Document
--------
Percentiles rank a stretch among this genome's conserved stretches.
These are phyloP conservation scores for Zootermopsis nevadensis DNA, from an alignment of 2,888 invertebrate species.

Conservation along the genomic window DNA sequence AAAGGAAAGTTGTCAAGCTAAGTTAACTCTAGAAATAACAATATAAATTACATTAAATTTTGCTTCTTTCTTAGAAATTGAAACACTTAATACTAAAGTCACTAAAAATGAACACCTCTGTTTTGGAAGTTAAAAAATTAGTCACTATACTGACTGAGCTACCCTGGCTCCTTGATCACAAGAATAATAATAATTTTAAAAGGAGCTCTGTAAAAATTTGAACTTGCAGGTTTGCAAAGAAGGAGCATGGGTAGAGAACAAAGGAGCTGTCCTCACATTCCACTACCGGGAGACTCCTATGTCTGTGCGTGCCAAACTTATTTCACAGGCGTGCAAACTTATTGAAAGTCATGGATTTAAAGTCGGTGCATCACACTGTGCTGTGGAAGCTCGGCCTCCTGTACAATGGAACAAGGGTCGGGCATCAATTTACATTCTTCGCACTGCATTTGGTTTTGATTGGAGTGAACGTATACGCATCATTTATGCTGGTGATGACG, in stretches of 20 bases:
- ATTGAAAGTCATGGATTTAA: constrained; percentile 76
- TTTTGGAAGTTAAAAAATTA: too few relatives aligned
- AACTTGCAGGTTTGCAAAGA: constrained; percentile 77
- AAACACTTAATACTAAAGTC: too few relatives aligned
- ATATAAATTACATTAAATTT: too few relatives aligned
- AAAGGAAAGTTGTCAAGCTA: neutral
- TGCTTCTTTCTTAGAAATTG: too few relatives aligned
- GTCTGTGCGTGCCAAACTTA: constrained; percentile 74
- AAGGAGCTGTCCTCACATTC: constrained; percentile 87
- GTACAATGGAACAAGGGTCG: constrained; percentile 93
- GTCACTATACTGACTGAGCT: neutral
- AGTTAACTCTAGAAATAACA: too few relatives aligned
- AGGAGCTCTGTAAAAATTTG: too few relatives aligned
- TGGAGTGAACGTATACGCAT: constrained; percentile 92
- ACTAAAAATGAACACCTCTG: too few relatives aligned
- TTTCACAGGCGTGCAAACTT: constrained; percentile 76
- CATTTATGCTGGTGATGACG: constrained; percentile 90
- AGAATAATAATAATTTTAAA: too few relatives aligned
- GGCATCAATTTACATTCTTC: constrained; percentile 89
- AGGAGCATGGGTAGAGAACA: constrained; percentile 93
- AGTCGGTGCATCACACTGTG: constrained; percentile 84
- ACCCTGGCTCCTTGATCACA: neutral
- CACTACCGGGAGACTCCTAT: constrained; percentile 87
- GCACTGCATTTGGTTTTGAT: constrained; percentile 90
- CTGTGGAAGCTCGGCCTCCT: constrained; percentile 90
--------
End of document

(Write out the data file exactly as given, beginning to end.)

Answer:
Percentiles rank a stretch among this genome's conserved stretches.
These are phyloP conservation scores for Zootermopsis nevadensis DNA, from an alignment of 2,888 invertebrate species.

Conservation along the genomic window DNA sequence AAAGGAAAGTTGTCAAGCTAAGTTAACTCTAGAAATAACAATATAAATTACATTAAATTTTGCTTCTTTCTTAGAAATTGAAACACTTAATACTAAAGTCACTAAAAATGAACACCTCTGTTTTGGAAGTTAAAAAATTAGTCACTATACTGACTGAGCTACCCTGGCTCCTTGATCACAAGAATAATAATAATTTTAAAAGGAGCTCTGTAAAAATTTGAACTTGCAGGTTTGCAAAGAAGGAGCATGGGTAGAGAACAAAGGAGCTGTCCTCACATTCCACTACCGGGAGACTCCTATGTCTGTGCGTGCCAAACTTATTTCACAGGCGTGCAAACTTATTGAAAGTCATGGATTTAAAGTCGGTGCATCACACTGTGCTGTGGAAGCTCGGCCTCCTGTACAATGGAACAAGGGTCGGGCATCAATTTACATTCTTCGCACTGCATTTGGTTTTGATTGGAGTGAACGTATACGCATCATTTATGCTGGTGATGACG, in stretches of 20 bases:
- ATTGAAAGTCATGGATTTAA: constrained; percentile 76
- TTTTGGAAGTTAAAAAATTA: too few relatives aligned
- AACTTGCAGGTTTGCAAAGA: constrained; percentile 77
- AAACACTTAATACTAAAGTC: too few relatives aligned
- ATATAAATTACATTAAATTT: too few relatives aligned
- AAAGGAAAGTTGTCAAGCTA: neutral
- TGCTTCTTTCTTAGAAATTG: too few relatives aligned
- GTCTGTGCGTGCCAAACTTA: constrained; percentile 74
- AAGGAGCTGTCCTCACATTC: constrained; percentile 87
- GTACAATGGAACAAGGGTCG: constrained; percentile 93
- GTCACTATACTGACTGAGCT: neutral
- AGTTAACTCTAGAAATAACA: too few relatives aligned
- AGGAGCTCTGTAAAAATTTG: too few relatives aligned
- TGGAGTGAACGTATACGCAT: constrained; percentile 92
- ACTAAAAATGAACACCTCTG: too few relatives aligned
- TTTCACAGGCGTGCAAACTT: constrained; percentile 76
- CATTTATGCTGGTGATGACG: constrained; percentile 90
- AGAATAATAATAATTTTAAA: too few relatives aligned
- GGCATCAATTTACATTCTTC: constrained; percentile 89
- AGGAGCATGGGTAGAGAACA: constrained; percentile 93
- AGTCGGTGCATCACACTGTG: constrained; percentile 84
- ACCCTGGCTCCTTGATCACA: neutral
- CACTACCGGGAGACTCCTAT: constrained; percentile 87
- GCACTGCATTTGGTTTTGAT: constrained; percentile 90
- CTGTGGAAGCTCGGCCTCCT: constrained; percentile 90